English was made the medium of instruction at schools as well as at universities. The result was the elevation of some of the universities in Singapore to a high world ranking. The best example is provided by the National University of Singapore. Forty years ago, it was an unknown institution of higher learning. Today, it is ranked within the top 25 universities of the world.

Develop brain power along with infrastructure

Singapore’s success story is marked by correct choices, sacrifices and integration to global economy. It developed its infrastructure on modern lines and brainpower to match the world requirements. It always chose policies that are to take Singapore to the future. Its plan to become a smart nation is in terms of this accepted vision.

On the contrary, supported by its political leaders, Sri Lanka continues to rejoice at its glorious past. Presumably, it may be in the belief that the past may be repeated automatically in the future as well. No wonder that the country has a shattered dream.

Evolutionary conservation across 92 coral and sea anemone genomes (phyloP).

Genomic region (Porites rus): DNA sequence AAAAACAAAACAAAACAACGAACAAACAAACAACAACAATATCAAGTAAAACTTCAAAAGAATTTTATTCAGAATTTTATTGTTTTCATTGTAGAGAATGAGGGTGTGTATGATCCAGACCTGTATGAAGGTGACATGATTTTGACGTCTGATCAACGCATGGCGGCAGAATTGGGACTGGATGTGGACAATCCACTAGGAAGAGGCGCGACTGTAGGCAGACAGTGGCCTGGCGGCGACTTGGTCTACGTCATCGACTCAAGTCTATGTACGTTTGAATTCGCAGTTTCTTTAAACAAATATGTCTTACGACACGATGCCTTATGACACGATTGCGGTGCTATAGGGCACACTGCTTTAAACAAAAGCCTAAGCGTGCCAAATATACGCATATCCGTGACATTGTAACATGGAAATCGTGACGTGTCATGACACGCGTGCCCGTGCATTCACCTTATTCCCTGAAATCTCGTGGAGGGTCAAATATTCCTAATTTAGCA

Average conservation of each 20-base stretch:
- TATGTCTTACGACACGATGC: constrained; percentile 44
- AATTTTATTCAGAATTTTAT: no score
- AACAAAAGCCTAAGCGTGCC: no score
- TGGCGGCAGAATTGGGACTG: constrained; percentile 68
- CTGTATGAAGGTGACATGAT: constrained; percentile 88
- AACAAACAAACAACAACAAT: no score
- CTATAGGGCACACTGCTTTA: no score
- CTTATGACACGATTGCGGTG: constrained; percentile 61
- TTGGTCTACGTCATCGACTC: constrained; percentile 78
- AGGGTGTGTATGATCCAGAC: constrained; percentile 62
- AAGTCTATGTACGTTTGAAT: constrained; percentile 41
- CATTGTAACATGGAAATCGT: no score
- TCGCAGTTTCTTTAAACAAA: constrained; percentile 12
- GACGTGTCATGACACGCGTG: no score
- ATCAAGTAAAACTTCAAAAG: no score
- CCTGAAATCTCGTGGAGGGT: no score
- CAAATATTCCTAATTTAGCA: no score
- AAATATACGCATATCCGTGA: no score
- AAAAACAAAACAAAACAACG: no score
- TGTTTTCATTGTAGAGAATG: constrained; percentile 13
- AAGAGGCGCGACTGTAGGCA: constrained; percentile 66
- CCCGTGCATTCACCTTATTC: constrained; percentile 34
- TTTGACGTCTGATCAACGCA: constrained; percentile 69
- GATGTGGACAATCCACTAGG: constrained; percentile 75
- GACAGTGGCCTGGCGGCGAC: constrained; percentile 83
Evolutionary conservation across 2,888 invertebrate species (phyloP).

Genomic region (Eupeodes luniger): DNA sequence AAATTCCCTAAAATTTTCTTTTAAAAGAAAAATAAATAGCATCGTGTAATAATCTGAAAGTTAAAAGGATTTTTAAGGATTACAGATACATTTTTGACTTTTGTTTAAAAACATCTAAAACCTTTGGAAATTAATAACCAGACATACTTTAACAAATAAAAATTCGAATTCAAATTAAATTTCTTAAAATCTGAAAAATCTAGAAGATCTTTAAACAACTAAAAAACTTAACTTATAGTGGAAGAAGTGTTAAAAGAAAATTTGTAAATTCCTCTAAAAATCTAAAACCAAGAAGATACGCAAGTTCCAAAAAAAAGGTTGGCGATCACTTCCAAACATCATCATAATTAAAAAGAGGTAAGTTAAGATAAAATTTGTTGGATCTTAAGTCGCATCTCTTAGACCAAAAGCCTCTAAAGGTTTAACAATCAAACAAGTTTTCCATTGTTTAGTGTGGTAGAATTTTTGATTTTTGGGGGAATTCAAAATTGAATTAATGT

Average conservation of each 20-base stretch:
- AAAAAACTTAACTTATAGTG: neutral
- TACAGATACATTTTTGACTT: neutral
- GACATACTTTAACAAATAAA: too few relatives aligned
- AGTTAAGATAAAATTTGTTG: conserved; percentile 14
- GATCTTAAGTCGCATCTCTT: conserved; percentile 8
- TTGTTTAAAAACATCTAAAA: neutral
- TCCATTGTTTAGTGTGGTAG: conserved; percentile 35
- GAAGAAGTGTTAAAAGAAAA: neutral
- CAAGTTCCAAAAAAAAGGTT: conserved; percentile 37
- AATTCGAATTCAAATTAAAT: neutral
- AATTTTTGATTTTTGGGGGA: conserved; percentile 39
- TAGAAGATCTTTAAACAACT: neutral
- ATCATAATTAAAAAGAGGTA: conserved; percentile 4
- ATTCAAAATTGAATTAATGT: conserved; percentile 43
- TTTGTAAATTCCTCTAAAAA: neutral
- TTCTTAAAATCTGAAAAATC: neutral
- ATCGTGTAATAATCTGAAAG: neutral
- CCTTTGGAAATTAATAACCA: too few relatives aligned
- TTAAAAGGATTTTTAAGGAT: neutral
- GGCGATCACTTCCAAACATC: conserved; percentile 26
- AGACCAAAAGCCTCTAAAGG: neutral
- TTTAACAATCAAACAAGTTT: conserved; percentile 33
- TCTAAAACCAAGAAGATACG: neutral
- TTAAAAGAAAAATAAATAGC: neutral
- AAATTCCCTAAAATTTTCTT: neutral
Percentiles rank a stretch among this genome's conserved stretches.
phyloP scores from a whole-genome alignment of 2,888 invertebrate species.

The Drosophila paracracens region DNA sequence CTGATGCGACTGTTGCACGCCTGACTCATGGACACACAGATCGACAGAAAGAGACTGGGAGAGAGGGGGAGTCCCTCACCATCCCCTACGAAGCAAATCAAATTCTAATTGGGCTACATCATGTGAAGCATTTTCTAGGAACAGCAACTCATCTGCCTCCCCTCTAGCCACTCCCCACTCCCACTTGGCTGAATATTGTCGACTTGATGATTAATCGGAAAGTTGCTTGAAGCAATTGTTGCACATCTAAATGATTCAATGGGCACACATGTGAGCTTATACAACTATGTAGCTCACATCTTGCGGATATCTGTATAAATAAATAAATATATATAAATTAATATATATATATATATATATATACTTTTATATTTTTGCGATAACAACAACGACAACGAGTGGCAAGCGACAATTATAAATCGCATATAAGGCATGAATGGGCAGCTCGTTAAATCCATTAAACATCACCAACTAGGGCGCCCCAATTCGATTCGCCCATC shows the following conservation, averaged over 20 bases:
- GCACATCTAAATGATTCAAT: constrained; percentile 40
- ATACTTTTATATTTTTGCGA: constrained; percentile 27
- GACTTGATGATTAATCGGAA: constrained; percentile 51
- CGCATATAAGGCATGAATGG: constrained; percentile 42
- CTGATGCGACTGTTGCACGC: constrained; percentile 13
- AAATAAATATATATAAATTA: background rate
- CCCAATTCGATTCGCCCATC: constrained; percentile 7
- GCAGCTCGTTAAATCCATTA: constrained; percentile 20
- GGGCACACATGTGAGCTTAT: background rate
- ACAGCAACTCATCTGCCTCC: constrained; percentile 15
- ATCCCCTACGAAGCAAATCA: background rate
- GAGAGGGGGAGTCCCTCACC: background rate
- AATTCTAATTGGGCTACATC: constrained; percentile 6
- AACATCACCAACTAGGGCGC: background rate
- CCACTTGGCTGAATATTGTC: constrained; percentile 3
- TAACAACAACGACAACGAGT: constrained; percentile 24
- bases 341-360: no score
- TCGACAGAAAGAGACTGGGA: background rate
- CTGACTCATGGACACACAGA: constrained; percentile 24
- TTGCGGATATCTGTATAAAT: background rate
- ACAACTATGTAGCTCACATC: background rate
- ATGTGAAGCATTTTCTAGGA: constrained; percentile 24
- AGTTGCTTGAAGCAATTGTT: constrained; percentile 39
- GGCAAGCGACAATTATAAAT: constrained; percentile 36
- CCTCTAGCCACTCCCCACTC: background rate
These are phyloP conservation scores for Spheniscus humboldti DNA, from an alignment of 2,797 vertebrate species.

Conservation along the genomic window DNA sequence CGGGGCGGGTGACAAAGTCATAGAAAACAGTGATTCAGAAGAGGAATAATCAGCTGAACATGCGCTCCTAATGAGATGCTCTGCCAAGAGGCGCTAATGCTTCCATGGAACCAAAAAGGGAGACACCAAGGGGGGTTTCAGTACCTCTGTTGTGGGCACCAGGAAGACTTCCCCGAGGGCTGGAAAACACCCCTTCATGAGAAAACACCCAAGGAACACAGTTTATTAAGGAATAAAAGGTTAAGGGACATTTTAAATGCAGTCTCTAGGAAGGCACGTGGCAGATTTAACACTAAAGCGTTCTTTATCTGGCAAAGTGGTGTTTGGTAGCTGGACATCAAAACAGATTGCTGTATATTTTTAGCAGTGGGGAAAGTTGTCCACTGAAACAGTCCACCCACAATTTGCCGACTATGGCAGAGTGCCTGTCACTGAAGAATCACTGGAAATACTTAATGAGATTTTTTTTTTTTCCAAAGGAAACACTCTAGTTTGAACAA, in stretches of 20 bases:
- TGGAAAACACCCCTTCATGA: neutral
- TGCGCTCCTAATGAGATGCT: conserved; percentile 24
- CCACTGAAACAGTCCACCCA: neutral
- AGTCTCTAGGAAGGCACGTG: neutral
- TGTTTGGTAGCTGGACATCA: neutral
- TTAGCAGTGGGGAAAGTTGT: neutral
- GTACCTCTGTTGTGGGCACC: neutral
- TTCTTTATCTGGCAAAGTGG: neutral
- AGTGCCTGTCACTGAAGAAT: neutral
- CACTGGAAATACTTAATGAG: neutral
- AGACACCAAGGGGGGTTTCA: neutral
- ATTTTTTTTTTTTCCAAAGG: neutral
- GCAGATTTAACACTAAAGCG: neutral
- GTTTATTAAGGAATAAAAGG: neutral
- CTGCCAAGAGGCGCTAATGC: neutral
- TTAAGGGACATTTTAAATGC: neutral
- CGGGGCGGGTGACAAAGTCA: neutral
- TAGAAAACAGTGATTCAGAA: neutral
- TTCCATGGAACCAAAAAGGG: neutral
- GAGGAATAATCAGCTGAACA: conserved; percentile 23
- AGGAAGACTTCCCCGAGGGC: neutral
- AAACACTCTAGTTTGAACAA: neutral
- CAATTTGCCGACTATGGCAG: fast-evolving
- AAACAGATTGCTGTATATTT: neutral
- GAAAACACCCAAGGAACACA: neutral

What Sri Lanka should do

If Sri Lanka is to emulate Singapore, it has to make a lot of sacrifices. At political level, all those seeking political office should undergo rigorous training and acquire political know-how. Ministerships should not be allocated on the basis of seniority or the loyalty to the party leader, but on the basis of competence, efficiency and delivery capacity. Education should be forward looking taking into account the brain requirements of the future. In that context, the balanced development of brains with science and mathematics on one hand and arts and literature on the other is a must.

Hence, the current downgrading of mathematics as unnecessary by even Ministers and Deputy Ministers of Education should be a cause for alarm. Sri Lanka will get a good opportunity to rectify its past mistakes at the forthcoming general election. If it fails to choose the correct path, Singapore will move into the smart age, while Sri Lanka will recede back to the old age.